As a former D&D player myself, and still hooked on fantasy novels and the occasional RPG on the computer, I just had to put up this editorial Geek Love by Adam Rogers, honoring Gary Gygax, who passed away this past week.
Here’s the beginning to pique interest:
GARY GYGAX died last week and the universe did not collapse. This surprises me a little bit, because he built it.
I’m not talking about the cosmological, Big Bang part. Everyone who reads blogs knows that a flying spaghetti monster made all that. But Mr. Gygax co-created the game Dungeons & Dragons, and on that foundation of role-playing and polyhedral dice he constructed the social and intellectual structure of our world.
One thought on “Geek Love for Gary Gygax”
Wow, Daniel, that is weird that he passed away. I was a serious D&D geek, from back before computer-based versions were even an option. A cousin hooked me on it when I was in grade school, and I think it had everything to do with me eventually becoming an anthropologist. It used to scare my mom (at the time, kids were getting lost in steam tunnels dressed up as wizards and warriors), but it was one of the ways that I first started to do research on other cultures. When other kids were playing Intelivision games, I wanted to go to the library to do research on Italian city-states, ship-building, Egyptology, Old Testament angels, early alchemical chemistry, and the physics of traps in tombs. Hard core geek behaviour, obviously, but not that different from what I do now, I guess.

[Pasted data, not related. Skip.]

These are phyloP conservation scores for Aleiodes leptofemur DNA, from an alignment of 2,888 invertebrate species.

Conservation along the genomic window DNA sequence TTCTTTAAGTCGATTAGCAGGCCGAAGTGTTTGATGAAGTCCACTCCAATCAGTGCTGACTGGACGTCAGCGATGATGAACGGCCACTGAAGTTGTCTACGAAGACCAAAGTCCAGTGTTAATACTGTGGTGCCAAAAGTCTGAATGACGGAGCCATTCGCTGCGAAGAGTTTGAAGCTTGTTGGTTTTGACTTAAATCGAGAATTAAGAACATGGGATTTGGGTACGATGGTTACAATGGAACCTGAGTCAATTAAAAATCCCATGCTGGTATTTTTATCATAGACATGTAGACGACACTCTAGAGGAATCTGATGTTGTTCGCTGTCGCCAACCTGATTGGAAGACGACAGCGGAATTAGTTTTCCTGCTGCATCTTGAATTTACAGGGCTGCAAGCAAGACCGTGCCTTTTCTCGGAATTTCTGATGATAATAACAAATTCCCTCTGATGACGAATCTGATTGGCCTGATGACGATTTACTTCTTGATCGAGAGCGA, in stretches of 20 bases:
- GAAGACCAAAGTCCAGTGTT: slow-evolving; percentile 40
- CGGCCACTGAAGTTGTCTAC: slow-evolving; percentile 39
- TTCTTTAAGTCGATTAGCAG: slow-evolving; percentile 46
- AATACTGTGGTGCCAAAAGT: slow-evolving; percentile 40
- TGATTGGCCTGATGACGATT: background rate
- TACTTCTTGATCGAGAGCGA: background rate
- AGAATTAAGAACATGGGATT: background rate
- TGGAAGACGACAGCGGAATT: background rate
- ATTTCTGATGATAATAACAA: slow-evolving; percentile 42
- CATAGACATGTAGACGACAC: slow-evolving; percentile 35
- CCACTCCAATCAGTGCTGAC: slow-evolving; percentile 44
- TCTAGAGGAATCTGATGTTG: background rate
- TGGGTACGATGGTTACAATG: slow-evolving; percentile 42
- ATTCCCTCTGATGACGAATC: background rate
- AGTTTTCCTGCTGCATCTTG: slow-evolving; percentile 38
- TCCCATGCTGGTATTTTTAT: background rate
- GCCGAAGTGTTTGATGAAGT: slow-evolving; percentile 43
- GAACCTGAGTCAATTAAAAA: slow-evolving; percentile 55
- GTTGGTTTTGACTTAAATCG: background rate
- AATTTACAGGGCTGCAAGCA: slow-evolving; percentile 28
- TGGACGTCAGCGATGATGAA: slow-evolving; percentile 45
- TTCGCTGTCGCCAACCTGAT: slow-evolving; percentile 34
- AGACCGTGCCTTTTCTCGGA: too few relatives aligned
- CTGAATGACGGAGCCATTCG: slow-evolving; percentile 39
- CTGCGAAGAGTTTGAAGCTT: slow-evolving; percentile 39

And a note for all of us is that Gygax went back to school at the University of Chicago where he took classes in anthropology although he had dropped out of high school, according to his widow, Gail Gygax. Apparently, he never really finished in anthropology, but instead went on to be an insurance underwriter.
Over at Savage Minds, it looks like at least one other anthropologist is owning up to his or her inner D&D geek. Good on us. I still wonder how important the whole experience of contriving worlds, social systems, mythologies, and histories was to my later interest in ethnography. Rest in Peace, Gary.